It looks real unless you pay attention. It’s movie prop money, and it’s shown up in Waveland.
It’s a cause for concern because busy retailers and anyone who accepts cash from someone else could wind up with money that’s not worth the paper it’s printed on, Waveland Police Chief Dave Allen said.
“I can see how a clerk with a long line of customers could be in a rush and not check a bill to make sure it’s real,” Allen said.
Some businesses use security pens to check when it’s unclear if a bill is genuine, but not all do, he said.
Movie prop money can be bought on the internet easily. But people trying to get something for nothing can turn it into a crime by using it for purchases or cash payments, Allen said.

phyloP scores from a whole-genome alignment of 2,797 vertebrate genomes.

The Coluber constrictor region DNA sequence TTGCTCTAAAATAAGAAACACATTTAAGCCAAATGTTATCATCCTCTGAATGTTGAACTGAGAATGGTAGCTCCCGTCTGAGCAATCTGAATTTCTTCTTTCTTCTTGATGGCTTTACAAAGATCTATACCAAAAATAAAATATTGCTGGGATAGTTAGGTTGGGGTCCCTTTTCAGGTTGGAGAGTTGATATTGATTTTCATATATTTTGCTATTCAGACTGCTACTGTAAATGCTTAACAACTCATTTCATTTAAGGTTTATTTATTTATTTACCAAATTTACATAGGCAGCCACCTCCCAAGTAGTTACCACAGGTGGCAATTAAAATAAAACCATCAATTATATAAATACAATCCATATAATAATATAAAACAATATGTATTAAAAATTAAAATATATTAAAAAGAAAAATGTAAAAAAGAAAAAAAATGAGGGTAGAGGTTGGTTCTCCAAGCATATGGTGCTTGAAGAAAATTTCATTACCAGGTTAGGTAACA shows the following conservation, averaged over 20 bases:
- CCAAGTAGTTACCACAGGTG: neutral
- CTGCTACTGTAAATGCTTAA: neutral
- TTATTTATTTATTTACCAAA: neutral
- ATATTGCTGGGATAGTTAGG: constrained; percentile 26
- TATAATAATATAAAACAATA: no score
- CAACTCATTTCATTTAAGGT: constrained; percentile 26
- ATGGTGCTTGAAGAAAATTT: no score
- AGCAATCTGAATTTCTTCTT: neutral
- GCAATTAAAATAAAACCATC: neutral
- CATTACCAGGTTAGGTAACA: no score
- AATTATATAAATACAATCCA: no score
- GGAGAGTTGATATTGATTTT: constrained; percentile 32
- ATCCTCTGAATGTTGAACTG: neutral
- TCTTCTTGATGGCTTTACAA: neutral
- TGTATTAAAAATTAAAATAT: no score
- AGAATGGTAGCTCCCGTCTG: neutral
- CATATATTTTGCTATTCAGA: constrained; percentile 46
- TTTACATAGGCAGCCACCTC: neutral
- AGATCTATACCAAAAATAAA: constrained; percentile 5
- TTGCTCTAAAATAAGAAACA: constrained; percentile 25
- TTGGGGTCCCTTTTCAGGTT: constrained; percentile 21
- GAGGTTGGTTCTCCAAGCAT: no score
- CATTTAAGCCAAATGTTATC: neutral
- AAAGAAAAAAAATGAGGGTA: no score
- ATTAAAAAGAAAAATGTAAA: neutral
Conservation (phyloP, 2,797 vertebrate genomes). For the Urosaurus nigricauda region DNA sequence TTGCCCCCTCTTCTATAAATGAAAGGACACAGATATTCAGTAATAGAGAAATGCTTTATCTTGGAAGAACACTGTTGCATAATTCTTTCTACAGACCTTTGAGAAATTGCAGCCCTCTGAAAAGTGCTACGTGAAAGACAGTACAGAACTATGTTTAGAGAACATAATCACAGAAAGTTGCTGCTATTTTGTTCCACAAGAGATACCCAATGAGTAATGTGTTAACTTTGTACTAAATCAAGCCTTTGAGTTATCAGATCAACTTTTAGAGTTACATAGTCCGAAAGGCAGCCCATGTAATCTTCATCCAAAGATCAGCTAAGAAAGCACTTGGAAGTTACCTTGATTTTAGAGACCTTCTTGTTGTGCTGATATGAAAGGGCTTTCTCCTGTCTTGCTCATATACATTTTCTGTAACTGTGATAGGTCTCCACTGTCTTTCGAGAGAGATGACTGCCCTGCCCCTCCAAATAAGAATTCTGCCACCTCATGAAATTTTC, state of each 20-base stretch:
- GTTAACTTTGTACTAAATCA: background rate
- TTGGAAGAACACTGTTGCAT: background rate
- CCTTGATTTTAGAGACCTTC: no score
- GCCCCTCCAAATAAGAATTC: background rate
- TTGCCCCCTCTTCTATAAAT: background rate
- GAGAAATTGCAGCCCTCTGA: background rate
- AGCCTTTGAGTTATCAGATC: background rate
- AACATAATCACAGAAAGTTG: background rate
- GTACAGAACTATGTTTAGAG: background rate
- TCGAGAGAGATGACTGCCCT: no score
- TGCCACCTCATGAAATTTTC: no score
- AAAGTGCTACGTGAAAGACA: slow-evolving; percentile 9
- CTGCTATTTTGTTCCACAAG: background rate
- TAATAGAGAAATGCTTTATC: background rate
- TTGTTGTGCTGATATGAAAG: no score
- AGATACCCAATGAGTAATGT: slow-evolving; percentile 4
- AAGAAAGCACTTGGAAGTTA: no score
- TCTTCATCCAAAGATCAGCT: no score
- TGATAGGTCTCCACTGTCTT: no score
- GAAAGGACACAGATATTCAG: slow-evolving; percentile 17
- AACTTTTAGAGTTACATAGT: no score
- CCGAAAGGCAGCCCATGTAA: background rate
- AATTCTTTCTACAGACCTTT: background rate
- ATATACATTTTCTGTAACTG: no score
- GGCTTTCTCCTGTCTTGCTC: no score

A fake bill recently turned up when someone found it on the ground and planned to go into Wal-Mart and use it, but realized it didn’t look right, he said.
Allen said he’s not aware of any retailers who have accepted the money. But it could happen, he said.
It’s not a crime to have movie money, he said, but it is if you try to pass it off as money.